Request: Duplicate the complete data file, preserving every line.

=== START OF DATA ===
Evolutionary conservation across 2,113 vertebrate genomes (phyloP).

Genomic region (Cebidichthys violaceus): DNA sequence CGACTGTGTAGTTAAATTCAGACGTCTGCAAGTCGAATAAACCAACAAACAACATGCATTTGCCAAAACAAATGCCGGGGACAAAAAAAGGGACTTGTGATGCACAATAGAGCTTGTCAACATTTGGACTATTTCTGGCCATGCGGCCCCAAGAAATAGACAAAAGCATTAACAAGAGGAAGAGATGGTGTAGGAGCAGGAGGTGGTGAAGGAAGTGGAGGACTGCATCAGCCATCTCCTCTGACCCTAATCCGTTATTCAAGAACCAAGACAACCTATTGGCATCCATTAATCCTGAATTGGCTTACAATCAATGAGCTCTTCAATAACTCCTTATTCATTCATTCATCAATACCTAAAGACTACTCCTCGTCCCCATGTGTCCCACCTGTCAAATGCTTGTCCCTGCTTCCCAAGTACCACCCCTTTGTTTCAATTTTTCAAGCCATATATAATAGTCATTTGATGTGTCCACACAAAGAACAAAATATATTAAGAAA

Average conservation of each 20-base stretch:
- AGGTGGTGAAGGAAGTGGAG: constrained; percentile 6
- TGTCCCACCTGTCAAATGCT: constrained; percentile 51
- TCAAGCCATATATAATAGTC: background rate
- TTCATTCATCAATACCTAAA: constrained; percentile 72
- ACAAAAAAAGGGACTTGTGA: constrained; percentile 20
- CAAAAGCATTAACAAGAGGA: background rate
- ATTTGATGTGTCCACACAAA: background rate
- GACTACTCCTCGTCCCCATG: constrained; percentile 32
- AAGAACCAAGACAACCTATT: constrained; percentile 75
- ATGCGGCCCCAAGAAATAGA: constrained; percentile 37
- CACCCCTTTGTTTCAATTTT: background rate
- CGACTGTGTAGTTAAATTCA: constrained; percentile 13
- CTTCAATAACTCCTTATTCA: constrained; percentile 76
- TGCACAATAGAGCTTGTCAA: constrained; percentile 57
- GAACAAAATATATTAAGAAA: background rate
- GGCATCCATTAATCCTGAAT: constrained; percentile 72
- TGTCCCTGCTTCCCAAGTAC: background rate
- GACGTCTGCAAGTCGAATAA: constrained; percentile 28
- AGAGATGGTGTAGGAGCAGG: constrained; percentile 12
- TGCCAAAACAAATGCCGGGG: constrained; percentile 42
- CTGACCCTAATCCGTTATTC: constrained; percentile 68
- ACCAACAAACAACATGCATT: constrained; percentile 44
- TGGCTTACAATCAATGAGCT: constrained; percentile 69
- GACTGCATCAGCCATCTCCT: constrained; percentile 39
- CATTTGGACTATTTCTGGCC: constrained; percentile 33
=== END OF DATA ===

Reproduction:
Evolutionary conservation across 2,113 vertebrate genomes (phyloP).

Genomic region (Cebidichthys violaceus): DNA sequence CGACTGTGTAGTTAAATTCAGACGTCTGCAAGTCGAATAAACCAACAAACAACATGCATTTGCCAAAACAAATGCCGGGGACAAAAAAAGGGACTTGTGATGCACAATAGAGCTTGTCAACATTTGGACTATTTCTGGCCATGCGGCCCCAAGAAATAGACAAAAGCATTAACAAGAGGAAGAGATGGTGTAGGAGCAGGAGGTGGTGAAGGAAGTGGAGGACTGCATCAGCCATCTCCTCTGACCCTAATCCGTTATTCAAGAACCAAGACAACCTATTGGCATCCATTAATCCTGAATTGGCTTACAATCAATGAGCTCTTCAATAACTCCTTATTCATTCATTCATCAATACCTAAAGACTACTCCTCGTCCCCATGTGTCCCACCTGTCAAATGCTTGTCCCTGCTTCCCAAGTACCACCCCTTTGTTTCAATTTTTCAAGCCATATATAATAGTCATTTGATGTGTCCACACAAAGAACAAAATATATTAAGAAA

Average conservation of each 20-base stretch:
- AGGTGGTGAAGGAAGTGGAG: constrained; percentile 6
- TGTCCCACCTGTCAAATGCT: constrained; percentile 51
- TCAAGCCATATATAATAGTC: background rate
- TTCATTCATCAATACCTAAA: constrained; percentile 72
- ACAAAAAAAGGGACTTGTGA: constrained; percentile 20
- CAAAAGCATTAACAAGAGGA: background rate
- ATTTGATGTGTCCACACAAA: background rate
- GACTACTCCTCGTCCCCATG: constrained; percentile 32
- AAGAACCAAGACAACCTATT: constrained; percentile 75
- ATGCGGCCCCAAGAAATAGA: constrained; percentile 37
- CACCCCTTTGTTTCAATTTT: background rate
- CGACTGTGTAGTTAAATTCA: constrained; percentile 13
- CTTCAATAACTCCTTATTCA: constrained; percentile 76
- TGCACAATAGAGCTTGTCAA: constrained; percentile 57
- GAACAAAATATATTAAGAAA: background rate
- GGCATCCATTAATCCTGAAT: constrained; percentile 72
- TGTCCCTGCTTCCCAAGTAC: background rate
- GACGTCTGCAAGTCGAATAA: constrained; percentile 28
- AGAGATGGTGTAGGAGCAGG: constrained; percentile 12
- TGCCAAAACAAATGCCGGGG: constrained; percentile 42
- CTGACCCTAATCCGTTATTC: constrained; percentile 68
- ACCAACAAACAACATGCATT: constrained; percentile 44
- TGGCTTACAATCAATGAGCT: constrained; percentile 69
- GACTGCATCAGCCATCTCCT: constrained; percentile 39
- CATTTGGACTATTTCTGGCC: constrained; percentile 33